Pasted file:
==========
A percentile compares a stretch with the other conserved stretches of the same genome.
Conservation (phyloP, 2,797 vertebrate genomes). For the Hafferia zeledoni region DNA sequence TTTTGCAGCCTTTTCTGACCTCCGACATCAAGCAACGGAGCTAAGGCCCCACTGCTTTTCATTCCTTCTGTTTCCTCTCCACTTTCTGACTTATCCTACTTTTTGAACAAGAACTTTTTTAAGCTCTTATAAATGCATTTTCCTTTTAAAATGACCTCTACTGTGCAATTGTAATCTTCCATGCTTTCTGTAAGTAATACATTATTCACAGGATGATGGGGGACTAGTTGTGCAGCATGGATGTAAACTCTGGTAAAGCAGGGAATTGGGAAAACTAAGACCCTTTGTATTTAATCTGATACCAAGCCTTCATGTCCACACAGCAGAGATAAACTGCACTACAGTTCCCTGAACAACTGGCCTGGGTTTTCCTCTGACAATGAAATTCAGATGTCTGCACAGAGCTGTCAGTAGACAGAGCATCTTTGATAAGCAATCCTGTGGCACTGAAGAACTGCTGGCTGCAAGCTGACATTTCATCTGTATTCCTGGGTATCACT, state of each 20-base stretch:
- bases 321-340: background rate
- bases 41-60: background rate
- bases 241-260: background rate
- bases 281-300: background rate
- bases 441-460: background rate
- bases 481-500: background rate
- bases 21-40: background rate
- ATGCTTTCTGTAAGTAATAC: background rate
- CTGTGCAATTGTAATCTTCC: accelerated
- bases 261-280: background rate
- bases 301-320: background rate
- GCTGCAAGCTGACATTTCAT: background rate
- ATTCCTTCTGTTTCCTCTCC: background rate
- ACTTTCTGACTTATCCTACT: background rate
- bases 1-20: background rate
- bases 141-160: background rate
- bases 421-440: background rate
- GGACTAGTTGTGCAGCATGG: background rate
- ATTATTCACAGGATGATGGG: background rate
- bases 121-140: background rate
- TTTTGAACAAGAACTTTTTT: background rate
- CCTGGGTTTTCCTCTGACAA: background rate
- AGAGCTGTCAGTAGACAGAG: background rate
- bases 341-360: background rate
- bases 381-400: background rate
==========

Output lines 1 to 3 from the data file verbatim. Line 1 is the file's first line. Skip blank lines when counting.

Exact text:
A percentile compares a stretch with the other conserved stretches of the same genome.
Conservation (phyloP, 2,797 vertebrate genomes). For the Hafferia zeledoni region DNA sequence TTTTGCAGCCTTTTCTGACCTCCGACATCAAGCAACGGAGCTAAGGCCCCACTGCTTTTCATTCCTTCTGTTTCCTCTCCACTTTCTGACTTATCCTACTTTTTGAACAAGAACTTTTTTAAGCTCTTATAAATGCATTTTCCTTTTAAAATGACCTCTACTGTGCAATTGTAATCTTCCATGCTTTCTGTAAGTAATACATTATTCACAGGATGATGGGGGACTAGTTGTGCAGCATGGATGTAAACTCTGGTAAAGCAGGGAATTGGGAAAACTAAGACCCTTTGTATTTAATCTGATACCAAGCCTTCATGTCCACACAGCAGAGATAAACTGCACTACAGTTCCCTGAACAACTGGCCTGGGTTTTCCTCTGACAATGAAATTCAGATGTCTGCACAGAGCTGTCAGTAGACAGAGCATCTTTGATAAGCAATCCTGTGGCACTGAAGAACTGCTGGCTGCAAGCTGACATTTCATCTGTATTCCTGGGTATCACT, state of each 20-base stretch:
- bases 321-340: background rate